|Title:||另類聲音的呈現 : 流浪兒童的生活經驗?述對政策及服務的?示 : 以中國武漢某流浪兒童工讀學校為個案研究|
Ling lei sheng yin de cheng xian : liu lang er tong de sheng huo jing yan xu shu dui zheng ce ji fu wu de qi shi : yi Zhongguo Wuhan mou liu lang er tong gong du xue xiao wei ge an yan jiu
|Other Title:||Let the children speak : case study of lived experience in a reform school in Wuhan and its implication to policy on street children|
|Subject:||Hong Kong Polytechnic University -- Dissertations.|
Street children -- China -- Wuhan Shi -- Case studies.
|Department:||Department of Applied Social Sciences|
|Pages:||xii, 462 leaves ; 30 cm.|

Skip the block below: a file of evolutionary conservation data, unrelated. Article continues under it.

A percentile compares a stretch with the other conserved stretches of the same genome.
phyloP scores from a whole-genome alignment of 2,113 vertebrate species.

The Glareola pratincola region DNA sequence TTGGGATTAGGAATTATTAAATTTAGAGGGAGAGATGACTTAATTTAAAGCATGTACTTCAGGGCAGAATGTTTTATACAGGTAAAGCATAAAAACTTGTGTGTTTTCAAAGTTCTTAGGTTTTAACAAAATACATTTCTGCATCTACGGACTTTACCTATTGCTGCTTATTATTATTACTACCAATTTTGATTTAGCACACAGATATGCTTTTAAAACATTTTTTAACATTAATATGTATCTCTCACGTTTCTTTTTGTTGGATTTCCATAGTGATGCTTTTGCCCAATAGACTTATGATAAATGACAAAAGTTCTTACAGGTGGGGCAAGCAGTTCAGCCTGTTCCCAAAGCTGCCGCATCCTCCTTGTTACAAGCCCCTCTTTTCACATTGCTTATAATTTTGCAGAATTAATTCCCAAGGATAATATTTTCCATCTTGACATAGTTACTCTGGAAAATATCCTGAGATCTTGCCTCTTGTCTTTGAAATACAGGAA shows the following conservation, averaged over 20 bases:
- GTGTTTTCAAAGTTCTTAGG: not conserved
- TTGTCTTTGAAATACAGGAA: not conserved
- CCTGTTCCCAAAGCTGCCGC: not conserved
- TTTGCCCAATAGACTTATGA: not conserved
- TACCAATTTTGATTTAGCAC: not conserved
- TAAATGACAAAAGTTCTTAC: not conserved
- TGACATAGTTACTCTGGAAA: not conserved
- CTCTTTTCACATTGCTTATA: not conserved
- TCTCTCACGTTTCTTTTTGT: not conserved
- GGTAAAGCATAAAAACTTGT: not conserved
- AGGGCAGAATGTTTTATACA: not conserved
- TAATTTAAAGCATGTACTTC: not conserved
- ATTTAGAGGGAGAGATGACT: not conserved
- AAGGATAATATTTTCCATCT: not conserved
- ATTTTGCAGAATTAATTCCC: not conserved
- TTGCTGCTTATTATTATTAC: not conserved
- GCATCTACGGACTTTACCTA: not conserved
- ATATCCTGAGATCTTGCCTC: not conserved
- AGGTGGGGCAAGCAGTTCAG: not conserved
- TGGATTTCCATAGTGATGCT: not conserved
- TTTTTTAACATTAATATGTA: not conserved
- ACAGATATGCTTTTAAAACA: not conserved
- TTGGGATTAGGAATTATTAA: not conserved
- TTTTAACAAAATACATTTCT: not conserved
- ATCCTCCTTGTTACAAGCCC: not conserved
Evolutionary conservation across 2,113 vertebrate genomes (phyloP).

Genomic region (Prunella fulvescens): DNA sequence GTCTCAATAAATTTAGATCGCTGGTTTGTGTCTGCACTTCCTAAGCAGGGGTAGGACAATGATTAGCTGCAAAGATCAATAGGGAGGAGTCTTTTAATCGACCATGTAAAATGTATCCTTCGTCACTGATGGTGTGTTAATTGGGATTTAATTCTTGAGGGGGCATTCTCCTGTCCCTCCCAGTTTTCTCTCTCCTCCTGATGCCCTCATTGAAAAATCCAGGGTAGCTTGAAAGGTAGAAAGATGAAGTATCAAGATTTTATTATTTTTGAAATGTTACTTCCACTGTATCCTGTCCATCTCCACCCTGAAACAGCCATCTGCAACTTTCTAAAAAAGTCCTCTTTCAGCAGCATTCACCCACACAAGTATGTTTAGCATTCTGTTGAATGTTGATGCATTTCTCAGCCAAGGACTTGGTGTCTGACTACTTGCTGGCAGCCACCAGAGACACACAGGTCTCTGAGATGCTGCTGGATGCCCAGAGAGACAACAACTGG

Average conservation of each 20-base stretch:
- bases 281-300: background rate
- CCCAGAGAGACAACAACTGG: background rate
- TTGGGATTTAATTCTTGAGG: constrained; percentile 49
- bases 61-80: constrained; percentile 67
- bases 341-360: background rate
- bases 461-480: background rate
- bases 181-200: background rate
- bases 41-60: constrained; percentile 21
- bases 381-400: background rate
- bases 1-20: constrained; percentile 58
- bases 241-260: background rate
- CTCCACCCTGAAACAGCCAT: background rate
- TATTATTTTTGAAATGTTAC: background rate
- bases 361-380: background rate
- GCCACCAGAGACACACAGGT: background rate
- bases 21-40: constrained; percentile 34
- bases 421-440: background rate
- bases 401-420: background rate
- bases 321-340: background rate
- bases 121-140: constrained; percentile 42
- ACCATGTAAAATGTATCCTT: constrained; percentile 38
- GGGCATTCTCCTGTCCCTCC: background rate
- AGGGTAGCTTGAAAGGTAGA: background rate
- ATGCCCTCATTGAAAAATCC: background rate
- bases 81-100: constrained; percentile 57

|Abstract:||This thesis began by establishing a theoretical explanation of "problem street children" in China through a review on theoretical perspectives such as social construction theory of social problems, social exclusion and the strengths perspective. Based on qualitative research methods and taking street children as reliable informants, the "lived experiences" of street children in their original rural homes, street corner societies and reform school were documented and analyzed. The aim of the research was threefold: firstly, the hitherto "doubly-silenced" street children could voice out their suppressed views making understanding of street children in reform school from a fresh angle possible; secondly, to draw implications on the current policies and services for street children; and thirdly, to formulate an intervention model on "social work counseling" applicable in the reform school. In order to achieve the above aims, an ethnographic approach involving ten teenagers between 12 to 16, and five teachers in a reformed school in Wuhan was deployed as the main research method. Materials captured through systematic interviews and observations were analyzed using deep-description. Three major findings were: firstly, when the dynamic processes of identity re-construction, (from children at home to children on the street to being reform school students), were detailed against two sets of tensions, i.e., between being marginalized or structuralized and oscillating between resistive and obedient, we were able to bring out new understanding about street children in reform school in terms of being abandoned, able to work and be responsible, resilient in difficult situations. This is in direct contradiction with mainstream description of street children as a serious social problem which inevitably leads to extremely different strategies of management. Secondly, implications were drawn on existing policies including repeated failure with repatriation to place of origin policy, rescue and protection centre policy, as well as discipline transformation policy. Thirdly, based on the process of gaining legality in the provision of "social work counseling" in the reform school, the researcher proposed a working model on social work counseling. The research has inherent limitations in that the findings were based only on teenage boys from a single setting. Unfortunately, there is an extreme paucity of literature on street children in China, in particular, scattered and thin when it comes to female street children. Applicability of the social work counseling model on teenage girls remains to be examined.|
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